Dave Ritcey takes a moment to collect his thoughts before he begins to speak about his father.

He knew at some point the questions would likely come about his dad, Jed, at some point even though he had just announced Truro is preparing to host the World Junior A Challenge this December at the Rath Eastlink Community Centre.

What Ritcey, the event’s host committee chair, left out of his speech was the fact his father would be the namesake of a legacy fund created as a result of the Hockey Canada tournament.

“There was a reason I left it out,” said Ritcey, flashing a quick grin. “It’s emotional. It’s important to our family but at the same time, it’s definitely emotional.”

Instead, Darren Cossar, Hockey Nova Scotia’s executive director, shared details of the legacy fund with those who gathered for the announcement on January 26 at the RECC.

“With an event like the World Junior A Challenge, it’s not just about what it does at the time. It’s about what’s left behind,” said Cossar. “When an event like this leaves, there are always funds raised which are left behind. The exciting thing for me is that I’m able to announce the World Junior A Challenge legacy will be in recognition of Jed Ritcey.”

Cossar says the legacy fund will be used in a variety of ways on a local level. That includes helping kids get into the game.

The news her husband would be honoured and remembered in such a way was gratifying to Betty Ritcey.

“The Ritcey family is very pleased that Jed is being recognized for his contribution to the game of hockey and local community. He was a modest individual and would be very proud,” she said. “It’s wonderful to know that the legacy in Jed’s memory will provide funding support to local minor hockey development, future event hosting and capital upgrades to arenas in Colchester County. Jed gave many hours towards this sport which he loved. He was a strong believer in giving back to the community.”

Jed passed away in 2008 but not before he left a mark on the game of hockey. In the late 70s, he served as president of Truro and Area Minor Hockey Association. He was a regional director and then chairperson of the Hockey Nova Scotia Minor Council.

That led to him becoming executive vice president and then president of Hockey Nova Scotia where he played a key role during the inaugural season of the Halifax Mooseheads. Jed was the first Nova Scotian in 47 years to be elected to Hockey Canada’s board of officers at vice chair at large.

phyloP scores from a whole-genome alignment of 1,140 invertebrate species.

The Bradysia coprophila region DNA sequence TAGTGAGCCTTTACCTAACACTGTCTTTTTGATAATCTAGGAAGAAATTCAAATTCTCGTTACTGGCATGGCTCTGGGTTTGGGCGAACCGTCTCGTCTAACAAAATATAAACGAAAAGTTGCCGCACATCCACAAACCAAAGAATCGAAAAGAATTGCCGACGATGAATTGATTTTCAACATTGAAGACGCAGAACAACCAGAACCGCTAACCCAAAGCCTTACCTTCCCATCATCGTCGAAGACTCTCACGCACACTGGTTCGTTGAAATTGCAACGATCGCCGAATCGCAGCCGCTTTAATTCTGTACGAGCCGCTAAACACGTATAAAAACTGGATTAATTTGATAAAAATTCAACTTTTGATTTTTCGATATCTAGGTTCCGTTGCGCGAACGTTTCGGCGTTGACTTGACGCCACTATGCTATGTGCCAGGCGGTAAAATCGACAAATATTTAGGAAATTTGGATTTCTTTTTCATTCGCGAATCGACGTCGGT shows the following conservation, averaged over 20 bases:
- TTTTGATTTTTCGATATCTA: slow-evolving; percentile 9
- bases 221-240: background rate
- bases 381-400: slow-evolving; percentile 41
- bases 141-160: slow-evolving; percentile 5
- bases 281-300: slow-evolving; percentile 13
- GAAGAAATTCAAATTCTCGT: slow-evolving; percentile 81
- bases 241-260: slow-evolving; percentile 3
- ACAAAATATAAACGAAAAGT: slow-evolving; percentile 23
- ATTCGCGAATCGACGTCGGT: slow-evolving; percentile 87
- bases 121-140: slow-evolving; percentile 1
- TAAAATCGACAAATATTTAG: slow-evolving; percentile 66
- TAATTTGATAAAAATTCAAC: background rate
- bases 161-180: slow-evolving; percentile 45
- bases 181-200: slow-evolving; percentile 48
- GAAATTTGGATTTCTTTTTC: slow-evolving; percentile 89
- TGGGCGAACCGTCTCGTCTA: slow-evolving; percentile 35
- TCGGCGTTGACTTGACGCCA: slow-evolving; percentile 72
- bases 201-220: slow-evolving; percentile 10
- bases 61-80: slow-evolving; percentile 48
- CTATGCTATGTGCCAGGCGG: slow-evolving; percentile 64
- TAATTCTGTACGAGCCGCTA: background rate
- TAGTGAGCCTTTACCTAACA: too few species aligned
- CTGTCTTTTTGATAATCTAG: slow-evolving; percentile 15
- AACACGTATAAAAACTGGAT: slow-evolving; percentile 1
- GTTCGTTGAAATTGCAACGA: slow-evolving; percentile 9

In the early 2000s, Jed served as an executive committee member for both the 2003 World Junior Hockey Championships and World Women’s Championships held in Halifax. A few years later, he was the chair of accreditation for the World Men’s Hockey Championships in Halifax – the first time the event was ever held in Canada.

He served as vice president of the Maritime Junior A Hockey League in 2007-2008. In 1996, he was named volunteer of the year by Hockey Canada and in 1999, Hockey Nova Scotia named its volunteer of the year award after Jed.

In 2001, he received a gold medal as a staff liaison as a member of Canada’s women’s hockey team at the World Championships in Minnesota. He was awarded the Order of Merit from Hockey Canada in 2003 and two years later, he was appointed a life member of Hockey Nova Scotia before being inducted into the Colchester Sports Hall of Fame in front of friends and family in 2008.

“Every person he talked to, he touched,” said Ritcey. “You couldn’t overlook his love and passion for the game. If he was here today and there was no legacy fund, he’d think us landing the World Junior A Challenge is pretty awesome. But what he’s done for the game and I can say this in all honesty, he deserves the recognition he’s received. The respect factor he had around the country and the friends he developed through hockey meant the world to him. Guys like Darren [Cossar], Bob Nicholson, Tom Renney, Scott Smith and Stu Rath, they were close to dad. There were a lot of people involved in the game who had a great deal of respect for him and he had a great deal of respect for them too.”

Cossar agreed. He shared a story about Jed that defined the man he admired.

“Jed was good to me,” said Cossar. “When I first became executive director for Hockey Nova Scotia, I called all the past presidents and told them, if they were ever in the area, stop by because I’d love to pick their brain. In one sense I’m sad but excited in another sense to say that Jed was the only one who took the time to stop in. He actually stopped in four or five different times. He passed on his wisdom with regards to the game and I am forever grateful to him for that. This legacy fund is just one more way after his passing that he will continue to contribute to the game of hockey in Nova Scotia.”

Once the fund is officially created, a committee will be formed to determine how and when the money will be used. Ritcey says he’d be proud to sit on that committee.

“It’s a great opportunity for something to be put back into the community that bears his name,” he said. “Dad believed every kid should have the opportunity to play hockey. He believed that in a small community and he actually said this during his induction speech into the hall of fame, it’s so important to volunteer and put in the time to give back. He instilled that in me. I’ve taken that and hopefully I can instill that in my kids. But Dad left some pretty big footprints and I know I’ll never fill them.”